Sanitizing the Air

The rising acceptance and use of ozone in the produce industry

AT-Final

Food safety is top of mind in the produce industry, as everyone from growers to shippers to grocery stores look for ways to provide the healthiest fruits and vegetables to consumers.

While cleaning and sanitation has traditionally included chemicals to kill bacteria and contaminants, these come with their own safety and sustainability issues and provide no solution at all for organic growers. For a rising number of grower-shippers and suppliers, another solution has been gaining acceptance and producing results: ozone.

A Quick Trip back to Chemistry Class
Ozone has always been produced in nature, both by the sun’s ultraviolet rays and even by lightning. But, with a few simple ingredients, ozone can be manmade as well.

Although most people have probably heard of ozone, it is not in the most favorable light. While it is true ozone is a dangerous pollutant when found in the Earth’s lower atmosphere, there’s a flipside as well: ozone is also a valuable, beneficial part of the upper atmosphere.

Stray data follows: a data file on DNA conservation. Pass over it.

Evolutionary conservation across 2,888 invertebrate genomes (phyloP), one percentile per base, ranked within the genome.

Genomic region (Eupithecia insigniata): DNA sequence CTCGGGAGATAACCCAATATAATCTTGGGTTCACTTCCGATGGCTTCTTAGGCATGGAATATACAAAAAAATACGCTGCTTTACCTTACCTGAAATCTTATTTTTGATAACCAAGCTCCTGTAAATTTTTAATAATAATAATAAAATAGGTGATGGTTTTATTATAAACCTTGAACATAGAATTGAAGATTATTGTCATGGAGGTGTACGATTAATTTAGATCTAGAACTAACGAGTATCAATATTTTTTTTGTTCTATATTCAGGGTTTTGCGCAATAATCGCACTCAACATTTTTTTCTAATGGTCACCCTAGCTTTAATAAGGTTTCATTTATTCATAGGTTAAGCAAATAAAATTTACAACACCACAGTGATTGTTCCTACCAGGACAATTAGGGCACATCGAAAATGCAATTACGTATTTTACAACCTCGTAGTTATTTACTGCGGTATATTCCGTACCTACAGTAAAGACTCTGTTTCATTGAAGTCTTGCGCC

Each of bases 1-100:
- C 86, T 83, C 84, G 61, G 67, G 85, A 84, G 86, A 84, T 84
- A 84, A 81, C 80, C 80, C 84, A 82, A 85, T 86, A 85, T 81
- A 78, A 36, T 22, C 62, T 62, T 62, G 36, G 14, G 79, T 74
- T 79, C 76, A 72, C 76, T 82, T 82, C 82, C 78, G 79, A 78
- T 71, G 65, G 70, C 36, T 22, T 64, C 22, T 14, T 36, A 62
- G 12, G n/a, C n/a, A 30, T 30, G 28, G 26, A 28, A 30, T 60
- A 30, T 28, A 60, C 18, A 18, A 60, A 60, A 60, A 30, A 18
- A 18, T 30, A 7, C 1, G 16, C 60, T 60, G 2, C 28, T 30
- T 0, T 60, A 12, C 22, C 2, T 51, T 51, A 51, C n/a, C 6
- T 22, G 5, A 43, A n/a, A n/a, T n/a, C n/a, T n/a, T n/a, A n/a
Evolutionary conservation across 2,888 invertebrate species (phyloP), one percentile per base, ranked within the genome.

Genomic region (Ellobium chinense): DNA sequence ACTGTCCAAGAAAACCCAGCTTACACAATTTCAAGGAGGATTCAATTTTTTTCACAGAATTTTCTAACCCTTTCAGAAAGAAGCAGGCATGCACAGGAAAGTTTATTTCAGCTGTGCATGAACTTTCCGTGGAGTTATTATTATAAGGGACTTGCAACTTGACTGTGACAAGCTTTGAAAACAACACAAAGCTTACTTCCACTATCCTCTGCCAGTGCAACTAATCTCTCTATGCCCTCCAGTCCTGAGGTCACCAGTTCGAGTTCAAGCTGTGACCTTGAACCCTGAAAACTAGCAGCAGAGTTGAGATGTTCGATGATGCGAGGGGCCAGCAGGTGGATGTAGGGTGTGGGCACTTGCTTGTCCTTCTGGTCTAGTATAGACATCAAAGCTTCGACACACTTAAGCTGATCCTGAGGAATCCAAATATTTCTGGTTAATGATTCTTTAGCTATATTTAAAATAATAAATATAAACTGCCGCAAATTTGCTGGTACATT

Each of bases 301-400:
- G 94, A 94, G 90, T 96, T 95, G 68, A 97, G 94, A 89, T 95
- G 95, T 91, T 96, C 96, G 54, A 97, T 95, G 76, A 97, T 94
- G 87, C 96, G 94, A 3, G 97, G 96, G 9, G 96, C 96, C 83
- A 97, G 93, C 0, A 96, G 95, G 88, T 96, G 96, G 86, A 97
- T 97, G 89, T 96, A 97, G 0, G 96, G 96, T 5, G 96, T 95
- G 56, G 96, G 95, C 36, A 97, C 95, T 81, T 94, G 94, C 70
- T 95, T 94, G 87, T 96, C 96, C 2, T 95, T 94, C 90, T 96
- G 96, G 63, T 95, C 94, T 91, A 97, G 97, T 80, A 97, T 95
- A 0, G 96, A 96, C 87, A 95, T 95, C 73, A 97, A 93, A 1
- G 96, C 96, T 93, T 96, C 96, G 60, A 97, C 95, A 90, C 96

So why should you care and what does it have to do with the fresh produce industry? The answer is simple: ozone can be a very effective oxidizing and sanitizing agent for perishables.

A Not-So-New Alternative
As far back as 2004, University of California, Davis professor Trevor Suslow (now director of the Postharvest Technology Center) wrote about its creation for use with postharvest fruits and vegetables. The article, “Ozone Applications for Postharvest Disinfection of Edible Horticultural Crops,” explained how specialized equipment could pass normal or oxygen-enriched air across an ultra violet light source, or use high electric voltage to create ozone.

Beth Hamil is the vice president of corporate operations and a food safety consultant at DEL Ozone, in San Luis Obispo, CA. She explained that this process gives an extra charge to some of the air’s regular oxygen molecules (O₂), causing them to split. These single (O) molecules bond with normal oxygen molecules (O₂ + O) to create ozone (O₃)—for further information, see the sidebar and diagram on this page.

For oxygen, three’s a crowd, and that extra atom makes the ozone molecule unstable and highly reactive. This is a good thing for two reasons: first, when bacteria is exposed to ozone molecules, the extra atom jumps ship and attaches to the bacteria cells, causing them to burst and die.

Second, because ozone is so unstable, it breaks down quickly and easily, turning back into harmless oxygen.

In addition, Hamil relates that ozone has a very short half-life of seconds to hours, depending on the type and other factors.

Although ozone has been used for many years to disinfect municipal water, bottled water, and even swimming pools, it has only been used in direct contact with food for about two decades, after gaining federal approval.

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